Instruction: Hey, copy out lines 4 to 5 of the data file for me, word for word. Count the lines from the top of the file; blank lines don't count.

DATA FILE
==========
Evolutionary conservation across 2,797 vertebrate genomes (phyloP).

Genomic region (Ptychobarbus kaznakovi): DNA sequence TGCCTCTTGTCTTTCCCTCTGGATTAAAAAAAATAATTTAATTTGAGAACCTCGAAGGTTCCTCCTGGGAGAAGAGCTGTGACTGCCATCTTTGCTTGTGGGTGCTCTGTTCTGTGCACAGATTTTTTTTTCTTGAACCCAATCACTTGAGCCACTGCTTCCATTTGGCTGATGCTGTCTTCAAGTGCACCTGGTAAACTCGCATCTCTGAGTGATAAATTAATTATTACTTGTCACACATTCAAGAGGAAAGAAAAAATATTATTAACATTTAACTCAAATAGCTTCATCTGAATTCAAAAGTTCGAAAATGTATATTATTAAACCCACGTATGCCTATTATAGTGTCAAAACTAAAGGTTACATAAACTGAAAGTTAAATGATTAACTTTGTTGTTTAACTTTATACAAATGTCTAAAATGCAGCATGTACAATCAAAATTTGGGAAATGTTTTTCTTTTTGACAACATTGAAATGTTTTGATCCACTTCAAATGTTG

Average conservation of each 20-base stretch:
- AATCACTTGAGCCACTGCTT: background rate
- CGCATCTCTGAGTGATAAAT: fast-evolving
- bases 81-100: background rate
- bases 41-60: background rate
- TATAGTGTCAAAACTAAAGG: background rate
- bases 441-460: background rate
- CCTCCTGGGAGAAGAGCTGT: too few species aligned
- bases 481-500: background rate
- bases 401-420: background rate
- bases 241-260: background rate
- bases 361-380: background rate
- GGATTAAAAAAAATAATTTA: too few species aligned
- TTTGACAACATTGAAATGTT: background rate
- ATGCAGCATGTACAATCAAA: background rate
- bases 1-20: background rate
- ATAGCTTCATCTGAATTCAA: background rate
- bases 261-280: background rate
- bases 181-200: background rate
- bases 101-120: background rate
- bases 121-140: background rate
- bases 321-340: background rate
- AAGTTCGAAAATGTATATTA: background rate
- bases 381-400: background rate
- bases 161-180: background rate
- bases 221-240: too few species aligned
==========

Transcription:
- AATCACTTGAGCCACTGCTT: background rate
- CGCATCTCTGAGTGATAAAT: fast-evolving